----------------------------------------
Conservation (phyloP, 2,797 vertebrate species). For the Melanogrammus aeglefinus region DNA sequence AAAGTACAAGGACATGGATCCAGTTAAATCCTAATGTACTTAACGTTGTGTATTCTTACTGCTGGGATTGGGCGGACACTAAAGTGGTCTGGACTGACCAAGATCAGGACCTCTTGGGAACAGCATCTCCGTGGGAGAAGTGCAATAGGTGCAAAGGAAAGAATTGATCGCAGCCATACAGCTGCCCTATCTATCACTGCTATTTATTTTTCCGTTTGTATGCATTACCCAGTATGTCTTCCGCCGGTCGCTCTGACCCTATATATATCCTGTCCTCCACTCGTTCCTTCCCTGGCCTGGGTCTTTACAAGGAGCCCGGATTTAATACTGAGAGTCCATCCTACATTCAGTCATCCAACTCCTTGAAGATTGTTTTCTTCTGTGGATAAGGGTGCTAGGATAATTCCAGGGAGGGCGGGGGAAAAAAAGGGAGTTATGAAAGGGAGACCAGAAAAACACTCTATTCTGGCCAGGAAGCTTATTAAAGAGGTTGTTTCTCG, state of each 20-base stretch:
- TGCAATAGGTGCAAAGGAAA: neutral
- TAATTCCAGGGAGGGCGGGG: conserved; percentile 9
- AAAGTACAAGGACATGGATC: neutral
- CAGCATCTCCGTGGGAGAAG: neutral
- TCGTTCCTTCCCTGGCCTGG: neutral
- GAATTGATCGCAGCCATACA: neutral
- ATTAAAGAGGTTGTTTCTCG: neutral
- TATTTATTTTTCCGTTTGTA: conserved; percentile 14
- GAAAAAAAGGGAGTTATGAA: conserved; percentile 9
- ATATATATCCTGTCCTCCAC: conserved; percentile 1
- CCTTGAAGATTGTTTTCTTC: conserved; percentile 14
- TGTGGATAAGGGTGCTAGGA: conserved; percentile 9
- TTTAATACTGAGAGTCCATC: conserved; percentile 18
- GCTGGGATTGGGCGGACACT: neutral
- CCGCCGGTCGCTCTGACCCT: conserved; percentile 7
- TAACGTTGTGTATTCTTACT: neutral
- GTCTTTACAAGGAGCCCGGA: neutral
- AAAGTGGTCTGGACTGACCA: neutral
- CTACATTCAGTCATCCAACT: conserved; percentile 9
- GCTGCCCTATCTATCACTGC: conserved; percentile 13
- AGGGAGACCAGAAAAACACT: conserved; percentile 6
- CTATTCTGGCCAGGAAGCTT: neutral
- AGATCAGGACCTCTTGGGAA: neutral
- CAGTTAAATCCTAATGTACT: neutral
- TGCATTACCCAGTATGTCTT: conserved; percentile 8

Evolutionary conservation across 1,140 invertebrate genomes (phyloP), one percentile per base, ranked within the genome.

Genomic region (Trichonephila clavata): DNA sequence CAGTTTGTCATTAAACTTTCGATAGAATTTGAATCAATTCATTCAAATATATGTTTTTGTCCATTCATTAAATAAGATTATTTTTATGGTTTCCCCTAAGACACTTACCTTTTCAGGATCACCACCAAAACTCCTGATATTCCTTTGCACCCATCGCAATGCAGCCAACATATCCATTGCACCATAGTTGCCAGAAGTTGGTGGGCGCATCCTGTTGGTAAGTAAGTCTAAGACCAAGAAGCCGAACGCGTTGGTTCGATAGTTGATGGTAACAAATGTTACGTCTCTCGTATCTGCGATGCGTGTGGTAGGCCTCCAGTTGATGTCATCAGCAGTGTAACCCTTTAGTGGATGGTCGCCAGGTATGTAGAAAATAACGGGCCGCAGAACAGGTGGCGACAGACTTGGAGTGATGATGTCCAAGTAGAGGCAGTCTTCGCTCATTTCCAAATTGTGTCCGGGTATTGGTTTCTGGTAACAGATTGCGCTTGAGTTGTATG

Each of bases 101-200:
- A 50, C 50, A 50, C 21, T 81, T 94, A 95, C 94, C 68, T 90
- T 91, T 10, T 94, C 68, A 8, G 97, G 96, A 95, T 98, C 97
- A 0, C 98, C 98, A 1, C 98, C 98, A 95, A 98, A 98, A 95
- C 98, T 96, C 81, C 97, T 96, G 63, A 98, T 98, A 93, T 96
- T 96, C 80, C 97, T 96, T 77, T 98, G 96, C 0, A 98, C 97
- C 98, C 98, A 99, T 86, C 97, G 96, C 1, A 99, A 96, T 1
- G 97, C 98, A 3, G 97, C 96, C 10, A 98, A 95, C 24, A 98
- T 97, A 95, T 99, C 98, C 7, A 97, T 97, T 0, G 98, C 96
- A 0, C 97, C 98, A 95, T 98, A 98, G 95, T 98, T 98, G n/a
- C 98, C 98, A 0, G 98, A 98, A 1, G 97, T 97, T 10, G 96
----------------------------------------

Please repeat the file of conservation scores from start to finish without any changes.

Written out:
Conservation (phyloP, 2,797 vertebrate species). For the Melanogrammus aeglefinus region DNA sequence AAAGTACAAGGACATGGATCCAGTTAAATCCTAATGTACTTAACGTTGTGTATTCTTACTGCTGGGATTGGGCGGACACTAAAGTGGTCTGGACTGACCAAGATCAGGACCTCTTGGGAACAGCATCTCCGTGGGAGAAGTGCAATAGGTGCAAAGGAAAGAATTGATCGCAGCCATACAGCTGCCCTATCTATCACTGCTATTTATTTTTCCGTTTGTATGCATTACCCAGTATGTCTTCCGCCGGTCGCTCTGACCCTATATATATCCTGTCCTCCACTCGTTCCTTCCCTGGCCTGGGTCTTTACAAGGAGCCCGGATTTAATACTGAGAGTCCATCCTACATTCAGTCATCCAACTCCTTGAAGATTGTTTTCTTCTGTGGATAAGGGTGCTAGGATAATTCCAGGGAGGGCGGGGGAAAAAAAGGGAGTTATGAAAGGGAGACCAGAAAAACACTCTATTCTGGCCAGGAAGCTTATTAAAGAGGTTGTTTCTCG, state of each 20-base stretch:
- TGCAATAGGTGCAAAGGAAA: neutral
- TAATTCCAGGGAGGGCGGGG: conserved; percentile 9
- AAAGTACAAGGACATGGATC: neutral
- CAGCATCTCCGTGGGAGAAG: neutral
- TCGTTCCTTCCCTGGCCTGG: neutral
- GAATTGATCGCAGCCATACA: neutral
- ATTAAAGAGGTTGTTTCTCG: neutral
- TATTTATTTTTCCGTTTGTA: conserved; percentile 14
- GAAAAAAAGGGAGTTATGAA: conserved; percentile 9
- ATATATATCCTGTCCTCCAC: conserved; percentile 1
- CCTTGAAGATTGTTTTCTTC: conserved; percentile 14
- TGTGGATAAGGGTGCTAGGA: conserved; percentile 9
- TTTAATACTGAGAGTCCATC: conserved; percentile 18
- GCTGGGATTGGGCGGACACT: neutral
- CCGCCGGTCGCTCTGACCCT: conserved; percentile 7
- TAACGTTGTGTATTCTTACT: neutral
- GTCTTTACAAGGAGCCCGGA: neutral
- AAAGTGGTCTGGACTGACCA: neutral
- CTACATTCAGTCATCCAACT: conserved; percentile 9
- GCTGCCCTATCTATCACTGC: conserved; percentile 13
- AGGGAGACCAGAAAAACACT: conserved; percentile 6
- CTATTCTGGCCAGGAAGCTT: neutral
- AGATCAGGACCTCTTGGGAA: neutral
- CAGTTAAATCCTAATGTACT: neutral
- TGCATTACCCAGTATGTCTT: conserved; percentile 8

Evolutionary conservation across 1,140 invertebrate genomes (phyloP), one percentile per base, ranked within the genome.

Genomic region (Trichonephila clavata): DNA sequence CAGTTTGTCATTAAACTTTCGATAGAATTTGAATCAATTCATTCAAATATATGTTTTTGTCCATTCATTAAATAAGATTATTTTTATGGTTTCCCCTAAGACACTTACCTTTTCAGGATCACCACCAAAACTCCTGATATTCCTTTGCACCCATCGCAATGCAGCCAACATATCCATTGCACCATAGTTGCCAGAAGTTGGTGGGCGCATCCTGTTGGTAAGTAAGTCTAAGACCAAGAAGCCGAACGCGTTGGTTCGATAGTTGATGGTAACAAATGTTACGTCTCTCGTATCTGCGATGCGTGTGGTAGGCCTCCAGTTGATGTCATCAGCAGTGTAACCCTTTAGTGGATGGTCGCCAGGTATGTAGAAAATAACGGGCCGCAGAACAGGTGGCGACAGACTTGGAGTGATGATGTCCAAGTAGAGGCAGTCTTCGCTCATTTCCAAATTGTGTCCGGGTATTGGTTTCTGGTAACAGATTGCGCTTGAGTTGTATG

Each of bases 101-200:
- A 50, C 50, A 50, C 21, T 81, T 94, A 95, C 94, C 68, T 90
- T 91, T 10, T 94, C 68, A 8, G 97, G 96, A 95, T 98, C 97
- A 0, C 98, C 98, A 1, C 98, C 98, A 95, A 98, A 98, A 95
- C 98, T 96, C 81, C 97, T 96, G 63, A 98, T 98, A 93, T 96
- T 96, C 80, C 97, T 96, T 77, T 98, G 96, C 0, A 98, C 97
- C 98, C 98, A 99, T 86, C 97, G 96, C 1, A 99, A 96, T 1
- G 97, C 98, A 3, G 97, C 96, C 10, A 98, A 95, C 24, A 98
- T 97, A 95, T 99, C 98, C 7, A 97, T 97, T 0, G 98, C 96
- A 0, C 97, C 98, A 95, T 98, A 98, G 95, T 98, T 98, G n/a
- C 98, C 98, A 0, G 98, A 98, A 1, G 97, T 97, T 10, G 96